DNA Analysis

DNA Extraction from Environmental Soils

We begin DNA extractions by measuring out 0.25 grams of the soil sample. This is done using an analytical balance and Qiagen Power Soil Pro bead tubes. Several steps are taken to ensure no contamination during the weighing process. We disinfect the workspace and balance with ethanol and we use a Bunsen burner to cleanse the Scoopula in between samples. Once samples are weighed and placed into bead tubes, they are taken to the molecular lab for extraction. We use the Qiagen DNeasy PowerSoil Pro Kit, which uses chemical and mechanical homogenization to lyse samples. Samples then undergo inhibitor removal, and a DNA binding solution is added. Samples are then passed through a spin filter membrane in a two-step washing process. The DNA then undergoes elution, and after is ready for polymerase chain reaction (PCR) amplification.

DNA Extraction from Single Spores

DNA can also be extracted from individual spores by placing spores into microcentrifuge tubes along with approximately 2.0 µl Taq polymerase buffer. Spores are then crushed using either a pipette tip or a microfuge pestle to release the contents of the spore. This process is done under a stereomicroscope. Once the spore contents are released, we add 14 µl cold Taq polymerase and shake to mix the contents. The tube is then put into a water bath at 94C for four minutes in order to denature DNase. The DNA is then ready for PCR amplification.

PCR Amplification

Once DNA has been extracted using either method, samples can be stored in -20C freezers until ready for PCR. There are many different primers and reagents that can be used for PCR to help refine and select for different types of DNA. For AMF (arbuscular mycorrhizal fungi) selection, we generally use either Phusion or the Q5 PCR kit, and LROR and FLR2 primers. Most of the PCR process is done inside a clean hood to prevent any contamination. Primers, reagents, and DNA samples are thawed inside the hood and spun down in a mini centrifuge. We create a master-mix using either the Q5 kit or Phusion, ultrapure water, and primers. This master-mix is transferred into PCR tubes and 1µl of DNA is added and mixed thoroughly. PCR tubes are then spun down using the mini centrifuge and placed into the thermocycler. The thermocycler runs on a pre-programmed cycle which changes the temperature of the reactions. This allows for the denaturing and cloning of the targeted DNA sequence. After this process is finished, the PCR product goes through several more steps including cleanups using the Machery-Nagel NucleoMag kit, gel electrophoresis, barcoding, and qubit assays. These steps prepare samples for submission to the University of Kansas Genome Sequencing Core, where they are pooled and sequenced using Illumina Next-Gen Sequencers.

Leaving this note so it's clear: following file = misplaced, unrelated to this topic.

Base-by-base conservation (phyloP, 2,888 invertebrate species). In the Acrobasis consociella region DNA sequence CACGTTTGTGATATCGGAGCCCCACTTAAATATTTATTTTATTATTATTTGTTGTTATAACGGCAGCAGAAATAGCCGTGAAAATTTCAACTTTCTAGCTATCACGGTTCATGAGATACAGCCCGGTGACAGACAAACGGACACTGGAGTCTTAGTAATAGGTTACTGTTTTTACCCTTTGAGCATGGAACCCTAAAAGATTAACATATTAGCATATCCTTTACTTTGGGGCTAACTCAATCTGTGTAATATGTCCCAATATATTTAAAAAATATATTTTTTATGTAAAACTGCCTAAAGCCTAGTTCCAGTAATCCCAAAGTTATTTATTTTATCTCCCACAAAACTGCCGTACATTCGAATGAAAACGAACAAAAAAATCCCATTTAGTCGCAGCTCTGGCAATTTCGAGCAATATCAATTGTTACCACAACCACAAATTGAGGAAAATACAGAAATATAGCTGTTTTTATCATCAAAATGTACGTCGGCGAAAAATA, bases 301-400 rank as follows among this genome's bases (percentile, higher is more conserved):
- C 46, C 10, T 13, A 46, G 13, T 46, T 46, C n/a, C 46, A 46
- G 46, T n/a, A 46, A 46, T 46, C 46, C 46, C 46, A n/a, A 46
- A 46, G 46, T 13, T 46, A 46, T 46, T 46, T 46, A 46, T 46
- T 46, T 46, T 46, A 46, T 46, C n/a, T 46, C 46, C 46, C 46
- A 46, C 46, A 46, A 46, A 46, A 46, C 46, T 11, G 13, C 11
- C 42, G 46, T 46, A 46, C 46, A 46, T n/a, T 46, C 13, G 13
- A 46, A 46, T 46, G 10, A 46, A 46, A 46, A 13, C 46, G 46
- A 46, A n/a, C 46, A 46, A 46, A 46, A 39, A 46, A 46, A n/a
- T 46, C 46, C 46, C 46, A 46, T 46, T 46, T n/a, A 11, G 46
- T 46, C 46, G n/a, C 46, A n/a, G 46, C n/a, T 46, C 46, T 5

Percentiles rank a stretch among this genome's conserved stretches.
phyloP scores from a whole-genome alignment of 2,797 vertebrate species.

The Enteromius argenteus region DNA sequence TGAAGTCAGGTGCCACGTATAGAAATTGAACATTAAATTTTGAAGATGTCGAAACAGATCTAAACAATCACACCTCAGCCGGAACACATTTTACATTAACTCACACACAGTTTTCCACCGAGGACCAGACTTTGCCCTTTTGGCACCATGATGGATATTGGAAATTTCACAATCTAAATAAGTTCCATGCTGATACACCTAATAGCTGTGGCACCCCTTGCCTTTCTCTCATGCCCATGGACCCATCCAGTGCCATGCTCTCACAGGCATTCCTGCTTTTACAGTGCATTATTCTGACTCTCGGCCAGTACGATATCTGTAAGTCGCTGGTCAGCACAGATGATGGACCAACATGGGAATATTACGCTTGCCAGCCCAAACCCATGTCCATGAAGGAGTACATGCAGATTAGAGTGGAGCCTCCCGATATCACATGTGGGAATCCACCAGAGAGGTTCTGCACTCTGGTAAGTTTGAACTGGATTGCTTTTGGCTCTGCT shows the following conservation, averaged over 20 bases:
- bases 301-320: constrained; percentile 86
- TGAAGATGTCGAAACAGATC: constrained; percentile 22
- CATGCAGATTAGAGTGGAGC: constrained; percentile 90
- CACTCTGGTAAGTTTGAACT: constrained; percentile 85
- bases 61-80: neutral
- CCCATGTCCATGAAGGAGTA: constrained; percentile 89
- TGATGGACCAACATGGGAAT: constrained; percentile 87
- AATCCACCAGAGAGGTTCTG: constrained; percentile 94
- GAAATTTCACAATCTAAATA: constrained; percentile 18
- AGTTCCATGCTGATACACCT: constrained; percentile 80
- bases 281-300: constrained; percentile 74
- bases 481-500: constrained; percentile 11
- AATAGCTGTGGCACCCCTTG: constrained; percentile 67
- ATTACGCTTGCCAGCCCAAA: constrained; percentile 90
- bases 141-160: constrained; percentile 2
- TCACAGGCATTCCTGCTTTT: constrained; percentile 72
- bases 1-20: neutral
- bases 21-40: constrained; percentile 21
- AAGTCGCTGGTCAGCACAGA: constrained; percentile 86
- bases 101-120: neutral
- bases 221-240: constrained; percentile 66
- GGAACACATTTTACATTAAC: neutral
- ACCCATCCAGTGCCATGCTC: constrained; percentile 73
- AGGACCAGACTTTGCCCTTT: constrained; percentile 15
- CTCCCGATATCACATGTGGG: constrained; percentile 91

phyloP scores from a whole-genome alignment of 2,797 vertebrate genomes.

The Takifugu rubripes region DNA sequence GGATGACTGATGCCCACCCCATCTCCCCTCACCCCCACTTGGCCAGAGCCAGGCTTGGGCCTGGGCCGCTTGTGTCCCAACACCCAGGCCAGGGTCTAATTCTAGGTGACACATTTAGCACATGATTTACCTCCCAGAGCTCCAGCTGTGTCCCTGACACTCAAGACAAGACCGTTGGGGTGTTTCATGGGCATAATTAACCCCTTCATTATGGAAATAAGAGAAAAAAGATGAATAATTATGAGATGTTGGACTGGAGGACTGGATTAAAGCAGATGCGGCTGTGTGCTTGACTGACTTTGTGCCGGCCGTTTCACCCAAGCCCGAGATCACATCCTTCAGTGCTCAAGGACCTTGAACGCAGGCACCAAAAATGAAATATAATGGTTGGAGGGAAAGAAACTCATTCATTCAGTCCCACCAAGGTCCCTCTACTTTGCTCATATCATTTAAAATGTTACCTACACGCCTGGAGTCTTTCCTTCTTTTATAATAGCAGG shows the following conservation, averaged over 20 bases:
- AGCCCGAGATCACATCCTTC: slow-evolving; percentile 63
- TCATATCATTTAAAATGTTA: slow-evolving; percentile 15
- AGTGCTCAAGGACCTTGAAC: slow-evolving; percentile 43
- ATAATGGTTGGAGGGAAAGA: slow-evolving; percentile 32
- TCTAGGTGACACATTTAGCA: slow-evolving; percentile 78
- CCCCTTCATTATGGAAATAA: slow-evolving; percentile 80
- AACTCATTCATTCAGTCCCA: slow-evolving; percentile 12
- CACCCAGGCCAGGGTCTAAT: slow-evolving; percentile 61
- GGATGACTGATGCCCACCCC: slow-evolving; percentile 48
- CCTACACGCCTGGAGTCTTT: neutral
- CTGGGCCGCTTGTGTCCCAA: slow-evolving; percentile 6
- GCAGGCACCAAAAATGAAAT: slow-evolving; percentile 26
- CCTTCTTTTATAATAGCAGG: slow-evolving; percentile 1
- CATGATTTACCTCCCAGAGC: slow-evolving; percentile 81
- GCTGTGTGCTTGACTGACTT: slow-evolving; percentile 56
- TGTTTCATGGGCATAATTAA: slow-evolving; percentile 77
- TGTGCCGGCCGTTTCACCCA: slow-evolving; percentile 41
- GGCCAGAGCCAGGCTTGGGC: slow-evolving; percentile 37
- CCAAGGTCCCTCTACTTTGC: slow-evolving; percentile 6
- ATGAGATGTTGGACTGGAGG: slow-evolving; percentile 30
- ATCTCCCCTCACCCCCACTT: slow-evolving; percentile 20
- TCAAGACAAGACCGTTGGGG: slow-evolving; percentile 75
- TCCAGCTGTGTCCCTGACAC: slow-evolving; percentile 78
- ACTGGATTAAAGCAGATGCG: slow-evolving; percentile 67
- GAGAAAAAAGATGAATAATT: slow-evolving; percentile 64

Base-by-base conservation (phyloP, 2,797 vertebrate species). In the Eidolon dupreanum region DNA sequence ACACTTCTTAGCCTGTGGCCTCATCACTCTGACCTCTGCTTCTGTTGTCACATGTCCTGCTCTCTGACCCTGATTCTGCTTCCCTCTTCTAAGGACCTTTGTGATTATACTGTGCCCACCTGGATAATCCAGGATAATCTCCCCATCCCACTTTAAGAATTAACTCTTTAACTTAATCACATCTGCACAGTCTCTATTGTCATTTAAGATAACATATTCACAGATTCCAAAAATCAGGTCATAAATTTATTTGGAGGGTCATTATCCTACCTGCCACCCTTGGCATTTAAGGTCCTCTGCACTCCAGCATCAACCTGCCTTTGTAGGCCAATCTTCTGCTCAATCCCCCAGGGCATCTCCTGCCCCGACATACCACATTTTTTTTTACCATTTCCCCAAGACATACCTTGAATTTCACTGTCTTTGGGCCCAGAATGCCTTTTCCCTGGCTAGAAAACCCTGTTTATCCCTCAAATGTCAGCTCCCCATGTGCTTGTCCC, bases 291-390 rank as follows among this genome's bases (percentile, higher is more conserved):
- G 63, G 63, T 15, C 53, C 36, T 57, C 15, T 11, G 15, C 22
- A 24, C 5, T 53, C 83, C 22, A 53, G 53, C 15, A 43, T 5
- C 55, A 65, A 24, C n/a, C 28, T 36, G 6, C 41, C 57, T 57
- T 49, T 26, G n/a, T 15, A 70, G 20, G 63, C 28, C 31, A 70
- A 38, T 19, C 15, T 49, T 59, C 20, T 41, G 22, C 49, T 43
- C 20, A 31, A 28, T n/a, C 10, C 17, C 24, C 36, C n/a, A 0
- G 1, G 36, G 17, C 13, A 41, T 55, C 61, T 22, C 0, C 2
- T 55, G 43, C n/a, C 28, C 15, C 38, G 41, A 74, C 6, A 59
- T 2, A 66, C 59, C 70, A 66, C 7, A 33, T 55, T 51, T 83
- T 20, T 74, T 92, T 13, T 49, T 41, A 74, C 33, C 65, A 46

DNA Methods

In this section, which is being developed as time permits, methods used at INVAM to carefully select spores, extract DNA from individual spores, amplify a target gene region, and clone and sequence amplicons to individuate sequence variants are discussed. Only two genes have been sequenced at INVAM, with the majority pertaining to an rRNA gene.

  1. The full length beta-tubulin gene ( TUB2 ) was characterized by Msiska and Morton (2009a) and an approximate 1000 bp region was selectively amplified for phylogenetic analysis which contains three highly variable introns (Msiska and Morton 2009b). No further work was done with this gene after Msiska left the lab because fungi many clades contained more than one copy (paralogs) which would have required much greater sampling of transformant clones to sort these from orthologs that gave a truer picture of gene evolution. There are 103 sequences representing 47 species (all described) in the INVAM library (stored in a FileMaker Pro database module).
  2. A 750-800 bp region near the 5’ end of the 28S rRNA gene ( LSU ) which spans two highly variable regions, D1 and D2. A fairly extensive library had been developed before Krueger et al. (2012) developed a set of primers to amplify a region of the 18S rRNA gene (SSU), ITS, 5.8S, ITS2, and a similar length of the LSU. Because of that database, cost considerations, and our attention mostly on species-level differences, we continue to select the LSU fragment. Our analysis of its power of resolution relative to concatenation of other rRNA gene repeats, which shows only minor differences in tree topology at the genus and species levels. There are 328 sequences representing 78 species (14 of which are undescribed) in the INVAM library as of July, 2013. We are using these sequences internally to better define reference strains and the boundaries between species, especially when morphological or genetic polymorphisms are apparent.


  • Krüger M, C. Krüger, C. Walker, H. Stockinger, and A. Schüßler A. 2012. Phylogenetic reference data for systematics and phylotaxonomy of arbuscular mycorrhizal fungi from phylum to species level. New Phytologist 193:970-984.

  • Msiska, Z. and J.Morton. 2009. Isolation and sequence analyses of a beta-tubulin gene from arbuscular mycorrhizal fungi. Mycorrhiza 19:501-513.

  • Msiska, Z. and J. Morton. 2009. Phylogenetic analysis of the Glomeromycota by a partial beta-tubulin gene. Mycorrhiza 19:247-254.